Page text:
Susan was blessed with many talents. An outstanding student, she was Valedictorian of the Cherokee High class of 1985, Salutatorian of then Reinhardt College class of 1987, and a Magna Cum Laude, Phi Beta Kappa graduate of the University of Georgia with an English degree; she was awarded a prestigious graduate fellowship from the University of Tennessee, where she earned her masters degree, and later a graduate assistantship at Ohio State University for doctoral studies. Susan was a stellar basketball player at Cherokee and Reinhardt (where she also played varsity softball), an excellent bowler, an avid player of all sorts of board and card games, and later she picked up golf. She was learning to fly fish the summer she died. Susan collected children’s books and toys, loved cultivating flowers and gardening, and she was a terrific cook. After her cancer diagnosis, she studied nutrition and diet, and became very health-conscious regarding what she ate.
For all her many gifts, Susan gained the most pleasure and peace from being a kind and caring Christian.
The Neighbor Lover
Susan made friends easily and often. She told stories about classmates at Buffington Elementary and Cherokee High, and they were all nice stories, nothing negative. She liked all her classmates, and all her old boyfriends and their families, and all her many relatives. You get the picture. If she had bad thoughts about anybody, she always kept them to herself. I just don’t think Susan thought in that way; she focused on the good.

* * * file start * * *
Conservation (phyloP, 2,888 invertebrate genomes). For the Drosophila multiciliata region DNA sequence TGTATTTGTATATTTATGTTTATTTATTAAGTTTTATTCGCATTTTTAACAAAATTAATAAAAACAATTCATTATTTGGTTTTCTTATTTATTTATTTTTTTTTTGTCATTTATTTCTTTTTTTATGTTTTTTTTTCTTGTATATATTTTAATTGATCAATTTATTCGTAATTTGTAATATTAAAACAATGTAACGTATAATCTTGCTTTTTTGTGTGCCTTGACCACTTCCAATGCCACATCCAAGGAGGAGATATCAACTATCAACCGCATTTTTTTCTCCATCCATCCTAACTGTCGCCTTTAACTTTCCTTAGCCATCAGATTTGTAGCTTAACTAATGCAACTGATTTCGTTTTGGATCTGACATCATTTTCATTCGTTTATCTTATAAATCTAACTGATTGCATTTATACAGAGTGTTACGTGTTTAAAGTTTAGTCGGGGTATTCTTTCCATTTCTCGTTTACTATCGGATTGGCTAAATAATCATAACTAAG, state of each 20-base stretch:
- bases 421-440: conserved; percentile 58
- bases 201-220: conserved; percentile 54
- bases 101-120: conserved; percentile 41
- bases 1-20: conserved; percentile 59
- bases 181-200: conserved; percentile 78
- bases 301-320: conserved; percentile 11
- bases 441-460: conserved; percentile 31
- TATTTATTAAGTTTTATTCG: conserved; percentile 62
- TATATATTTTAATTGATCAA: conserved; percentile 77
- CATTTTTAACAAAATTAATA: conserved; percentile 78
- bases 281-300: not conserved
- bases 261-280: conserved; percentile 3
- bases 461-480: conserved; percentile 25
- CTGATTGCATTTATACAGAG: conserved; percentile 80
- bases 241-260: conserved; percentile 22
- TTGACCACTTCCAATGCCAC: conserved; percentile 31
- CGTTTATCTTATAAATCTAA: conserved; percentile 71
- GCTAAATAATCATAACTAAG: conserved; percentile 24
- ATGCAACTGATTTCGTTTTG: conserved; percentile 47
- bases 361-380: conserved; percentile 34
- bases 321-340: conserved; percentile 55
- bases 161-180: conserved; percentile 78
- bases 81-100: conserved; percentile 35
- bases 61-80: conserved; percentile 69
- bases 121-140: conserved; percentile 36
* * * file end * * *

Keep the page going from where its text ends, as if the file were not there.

After we married, we moved often. At every new place, Susan almost instantly made friends. She has more best friends than anybody I’ve known. She particularly enjoyed chatting with neighbors and making time for neighborhood children and the elderly (one of our recent neighbors is 89 years old and told me Susan was the best friend he’s ever had).
Her sociable trait led a young Jackson to utter a line that described Susan perfectly and sparked many laughs over subsequent years. One day in Cartersville, after Susan spent the better part of an afternoon out in the yard visiting with various passersby, she finally came back into the house to find Jackson and I waiting, not very patiently, for our own time with her. After some bickering back and forth, Jackson finally stood up and said with fierce indignation “Mom, you’re nothing but a Neighbor Lover!” His tone was the same as if he’d called her a horse thief or something. From then on, that was our go-to insult for Susan. She was a neighbor lover.
The Wife, Friend, and Hero
During the last few months of her life, Susan’s health weakened and for the first time she needed help with what had typically been normal activities. She could no longer walk the dogs. She needed a hand to stand up, or to get in and out of a car. Shampooing and brushing her hair became a challenge. Since she was so independent and fit, the limitations bothered her, but true to her nature she adapted and never lost patience or her sweet disposition.
Around this time, Susan developed a ritual that always choked me up. Often when we would go for treatments, meet new people, or even greet familiar faces, she liked to turn toward me as I was helping her and say, “he’s my husband, he’s my friend, and he’s my hero.” Every time she said it, my eyes filled with tears because she was really describing how I felt about her.
What a privilege it was to be her husband. She was my wife. She was my friend. She was my hero.
Rest in peace Susan.